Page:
Level II scour analysis for Bridge 10 (BENNUS00070010) on U.S. Route 7, crossing the Walloomsac River, Bennington, Vermont
Open-File Report 97-580
Prepared in cooperation with Vermont Agency of Transportation and Federal Highway Administration
- Scott A. Olson and Ronda L. Burns
This report provides the results of a detailed Level II analysis of scour potential at structure BENNUS00070010 on U.S. Route 7, also known as North Street, crossing of the Walloomsac River, Bennington, Vermont (figures 1–8). A Level II study is a basic engineering analysis of the site, including a quantitative analysis of stream stability and scour (U.S. Department of Transportation, 1993). Results of a Level I scour investigation also are included in Appendix E of this report. A Level I investigation provides a qualitative geomorphic characterization of the study site. Information on the bridge, gleaned from Vermont Agency of Transportation (VTAOT) files, was compiled prior to conducting Level I and Level II analyses and is found in Appendix D.
The site is in the Green Mountain section of the New England physiographic province in southwestern Vermont. The 30.1-mi2 drainage area is a predominantly rural and forested basin. The bridge site is located within an urban setting in the Town of Bennington with buildings, parking lots, lawns, and a playground on the overbank areas.
In the study area, the Walloomsac River has a straight channel with constructed channel banks through much of the reach. The channel is located on a delta and has a slope of approximately 0.02 ft/ft, an average channel top width of 37 ft and an average bank height of 5 ft. The predominant channel bed material is cobble with a median grain size (D50) of 96.0 mm (0.315 ft). The geomorphic assessment at the time of the Level I and Level II site visit on August 5, 1996, indicated that the constructed reach was stable.
The U.S. Route 7 crossing of the Walloomsac River is a 53-ft-long, two-lane bridge consisting of one 50-foot steel span (Vermont Agency of Transportation, written communication, September 27, 1995). The bridge is supported by vertical, concrete abutments with wingwalls. The wingwalls are angled in toward the channel because the widths of the upstream and downstream constructed channel banks are narrower than the bridge opening. The channel is skewed approximately 5 degrees to the opening and the opening-skew-to-roadway is 10 degrees.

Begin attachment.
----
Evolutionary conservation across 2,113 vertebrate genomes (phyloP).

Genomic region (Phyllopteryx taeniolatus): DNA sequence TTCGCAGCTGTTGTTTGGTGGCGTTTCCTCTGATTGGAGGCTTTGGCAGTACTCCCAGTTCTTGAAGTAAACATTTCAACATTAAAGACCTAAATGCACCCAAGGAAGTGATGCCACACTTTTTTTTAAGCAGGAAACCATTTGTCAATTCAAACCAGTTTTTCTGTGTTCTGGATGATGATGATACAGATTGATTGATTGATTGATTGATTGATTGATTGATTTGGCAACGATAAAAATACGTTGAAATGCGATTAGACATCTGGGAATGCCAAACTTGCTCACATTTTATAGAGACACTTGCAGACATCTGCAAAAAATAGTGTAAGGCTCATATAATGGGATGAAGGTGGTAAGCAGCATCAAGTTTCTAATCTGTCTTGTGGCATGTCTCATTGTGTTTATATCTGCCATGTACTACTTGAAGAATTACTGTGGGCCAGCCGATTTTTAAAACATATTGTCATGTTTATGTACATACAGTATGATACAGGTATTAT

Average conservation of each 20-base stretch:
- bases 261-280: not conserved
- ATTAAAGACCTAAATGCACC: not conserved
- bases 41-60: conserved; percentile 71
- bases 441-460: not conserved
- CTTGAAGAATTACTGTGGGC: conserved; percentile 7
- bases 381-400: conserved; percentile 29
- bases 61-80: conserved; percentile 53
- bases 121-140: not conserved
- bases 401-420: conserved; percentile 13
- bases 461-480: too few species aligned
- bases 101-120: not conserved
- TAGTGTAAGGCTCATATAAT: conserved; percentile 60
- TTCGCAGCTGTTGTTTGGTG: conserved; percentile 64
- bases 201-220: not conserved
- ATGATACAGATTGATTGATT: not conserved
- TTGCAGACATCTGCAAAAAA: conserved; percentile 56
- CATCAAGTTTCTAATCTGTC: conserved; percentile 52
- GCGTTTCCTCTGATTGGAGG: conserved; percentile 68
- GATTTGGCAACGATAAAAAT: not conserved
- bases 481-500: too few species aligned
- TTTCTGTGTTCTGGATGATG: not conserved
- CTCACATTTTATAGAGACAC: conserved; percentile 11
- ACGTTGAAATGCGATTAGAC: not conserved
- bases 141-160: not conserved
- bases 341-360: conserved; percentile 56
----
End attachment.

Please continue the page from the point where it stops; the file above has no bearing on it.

Scour countermeasures at the site include masonry and stone walls on both the upstream and downstream banks. Additional details describing conditions at the site are included in the Level II Summary and Appendices D and E.
Scour depths and recommended rock rip-rap sizes were computed using the general guidelines described in Hydraulic Engineering Circular 18 (Richardson and others, 1995). Total scour at a highway crossing is comprised of three components: 1) long-term streambed degradation; 2) contraction scour (due to accelerated flow caused by a reduction in flow area at a bridge) and; 3) local scour (caused by accelerated flow around piers and abutments). Total scour is the sum of the three components. Equations are available to compute depths for contraction and local scour and a summary of the results of these computations follows.
Contraction scour computed for all modelled flows ranged from 0.0 to 0.1 ft. The worstcase contraction scour occurred at the 500-year discharge. Computed left abutment scour ranged from 5.9 to 6.8 ft. with the worst-case scour occurring at the 500-year discharge. Computed right abutment scour for all modelled flows was 6.8 ft. Total scour depths for all modelled flows did not exceed the depth of the abutment footings. Additional information on scour depths and depths to armoring are included in the section titled “Scour Results”. Scoured-streambed elevations, based on the calculated scour depths, are presented in tables 1 and 2. A cross-section of the scour computed at the bridge is presented in figure 8. Scour depths were calculated assuming an infinite depth of erosive material and a homogeneous particle-size distribution.
It is generally accepted that the Froehlich equation (abutment scour) gives “excessively conservative estimates of scour depths” (Richardson and others, 1995, p. 47). Usually, computed scour depths are evaluated in combination with other information including (but not limited to) historical performance during flood events, the geomorphic stability assessment, existing scour protection measures, and the results of the hydraulic analyses. Therefore, scour depths adopted by VTAOT may differ from the computed values documented herein.
Additional Publication Details
- Publication type:
- Publication Subtype:
- USGS Numbered Series
- Level II scour analysis for Bridge 10 (BENNUS00070010) on U.S. Route 7, crossing the Walloomsac River, Bennington, Vermont
- Series title:
- Open-File Report
- Series number:
- Year Published:
- U.S. Geological Survey
- Publisher location:
- Pembroke, NH
- iv, 50 p.
- United States
- Other Geospatial:
- Walloomsac River